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Norfolk hospital to pay £600,000 to girl left disabled by mistakes at birth

PUBLISHED: 14:16 15 November 2018

Firefighters attended 18 false fire alarms at the James Paget Hospital in Gorleston between 2017/18. Picture: Sonya Duncan

Firefighters attended 18 false fire alarms at the James Paget Hospital in Gorleston between 2017/18. Picture: Sonya Duncan

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A young girl left severely disabled after mistakes were made during her birth at a Norfolk hospital will receive an extra £600,000 in damages.

Now nine, she was born at James Paget Hospital in Gorleston in 2009, Mrs Justice Slade told London’s High Court on Thursday.

Due to the ‘admitted negligent management of her mother’s labour’, her brain was starved of oxygen.

She suffered severe cerebral palsy and has sight and communication problems and learning difficulties.

Her life expectancy has been ‘severely reduced’, said her barrister, Derek Sweeting QC.

And she will require ‘care and support round-the-clock’ for the rest of her life.

James Paget University NHS Foundation Trust, which runs the hospital, admitted liability for what happened to the girl.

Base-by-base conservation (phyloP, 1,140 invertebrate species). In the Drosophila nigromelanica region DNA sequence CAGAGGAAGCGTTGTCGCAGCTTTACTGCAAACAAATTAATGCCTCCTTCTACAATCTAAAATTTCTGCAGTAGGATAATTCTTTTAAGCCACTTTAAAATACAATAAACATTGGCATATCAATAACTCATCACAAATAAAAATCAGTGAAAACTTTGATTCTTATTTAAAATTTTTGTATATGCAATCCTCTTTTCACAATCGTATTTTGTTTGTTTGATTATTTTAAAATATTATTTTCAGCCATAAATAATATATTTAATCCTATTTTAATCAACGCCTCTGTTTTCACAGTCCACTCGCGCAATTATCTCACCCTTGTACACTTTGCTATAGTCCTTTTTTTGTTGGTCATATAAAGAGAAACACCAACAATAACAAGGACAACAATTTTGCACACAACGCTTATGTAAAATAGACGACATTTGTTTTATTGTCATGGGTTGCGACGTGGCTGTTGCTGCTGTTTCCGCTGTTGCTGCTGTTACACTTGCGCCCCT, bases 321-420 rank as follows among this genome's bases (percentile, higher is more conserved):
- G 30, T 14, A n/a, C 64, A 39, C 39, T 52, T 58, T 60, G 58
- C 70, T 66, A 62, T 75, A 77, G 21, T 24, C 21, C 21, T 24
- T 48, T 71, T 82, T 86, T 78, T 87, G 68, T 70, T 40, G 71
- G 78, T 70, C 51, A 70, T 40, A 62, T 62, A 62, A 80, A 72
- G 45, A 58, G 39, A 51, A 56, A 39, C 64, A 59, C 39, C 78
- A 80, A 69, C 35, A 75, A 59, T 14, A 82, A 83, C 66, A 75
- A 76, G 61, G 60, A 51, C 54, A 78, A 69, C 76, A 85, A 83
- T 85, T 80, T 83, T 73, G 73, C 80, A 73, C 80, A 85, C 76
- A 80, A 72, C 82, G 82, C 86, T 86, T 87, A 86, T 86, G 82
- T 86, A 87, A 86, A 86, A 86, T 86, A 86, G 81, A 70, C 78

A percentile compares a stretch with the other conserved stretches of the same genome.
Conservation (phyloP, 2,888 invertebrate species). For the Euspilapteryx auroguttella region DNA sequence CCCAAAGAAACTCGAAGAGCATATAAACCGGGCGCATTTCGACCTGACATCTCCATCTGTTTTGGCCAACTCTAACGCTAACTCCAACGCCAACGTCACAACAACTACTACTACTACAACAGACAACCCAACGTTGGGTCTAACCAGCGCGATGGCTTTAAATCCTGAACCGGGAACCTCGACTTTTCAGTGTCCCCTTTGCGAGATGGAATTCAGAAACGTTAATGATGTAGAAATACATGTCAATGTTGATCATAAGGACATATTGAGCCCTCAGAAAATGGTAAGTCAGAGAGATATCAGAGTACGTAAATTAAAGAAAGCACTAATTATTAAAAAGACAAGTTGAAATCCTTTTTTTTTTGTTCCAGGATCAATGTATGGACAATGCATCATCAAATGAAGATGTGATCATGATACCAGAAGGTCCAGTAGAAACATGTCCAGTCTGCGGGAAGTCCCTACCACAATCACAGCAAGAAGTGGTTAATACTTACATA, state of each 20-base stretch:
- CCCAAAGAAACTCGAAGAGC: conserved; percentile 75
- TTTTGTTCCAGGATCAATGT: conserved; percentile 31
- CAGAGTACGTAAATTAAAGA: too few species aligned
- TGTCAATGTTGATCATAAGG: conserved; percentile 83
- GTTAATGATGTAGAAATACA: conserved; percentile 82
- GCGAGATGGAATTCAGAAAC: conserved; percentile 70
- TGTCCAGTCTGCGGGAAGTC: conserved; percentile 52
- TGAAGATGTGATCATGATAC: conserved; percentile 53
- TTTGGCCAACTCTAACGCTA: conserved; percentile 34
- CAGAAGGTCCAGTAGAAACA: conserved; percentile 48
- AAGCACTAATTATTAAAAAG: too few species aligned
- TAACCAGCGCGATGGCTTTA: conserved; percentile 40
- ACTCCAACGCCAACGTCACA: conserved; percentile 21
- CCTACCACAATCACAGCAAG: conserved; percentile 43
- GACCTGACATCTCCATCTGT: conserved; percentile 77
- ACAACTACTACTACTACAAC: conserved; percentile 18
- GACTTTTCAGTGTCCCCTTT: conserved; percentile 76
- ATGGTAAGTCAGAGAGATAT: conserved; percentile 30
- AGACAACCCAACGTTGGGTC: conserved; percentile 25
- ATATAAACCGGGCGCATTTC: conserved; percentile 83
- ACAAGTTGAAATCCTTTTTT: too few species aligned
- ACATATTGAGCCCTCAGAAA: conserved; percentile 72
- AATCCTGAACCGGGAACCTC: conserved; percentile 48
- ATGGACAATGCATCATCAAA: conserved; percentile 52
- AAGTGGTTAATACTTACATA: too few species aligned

And in 2016 it agreed to pay her a £2.1 million lump-sum and index-linked annual payments for the rest of her life.

Those payments would start at £95,000-a-year before rising to £149,000-a-year, and then £222,000-a-year, as her care needs increased.

The door was, however, left open for the payout to be increased if changes were later made to the way in which damages are calculated.

From 2002 until March last year, the government assumed that invested damages would grow at 2.5% a year.

But, under pressure from lawyers, former Lord Chancellor, Liz Truss, then reduced the so-called discount rate to minus 0.75%.

And that has since led to a dramatic increase on the level of compensation paid to victims of NHS negligence.

Today, the NHS trust agreed to pay an additional £600,000 to pay for the lifetime of care the girl will need.

NHS barrister, Alexander Hutton QC, apologised for the ‘failures in relation to the management of her mother’s labour and her delivery’.

“I reiterate that apology, on behalf of the Trust, for those failures.”

The QC praised the girl’s ‘loving family’ for the ‘clearly devoted care’ they have given her.

And he hoped the ‘settlement and this further sum will make their lives at least a little easier in the future’.

“I am happy to approve the final settlement,” concluded Mrs Justice Slade.

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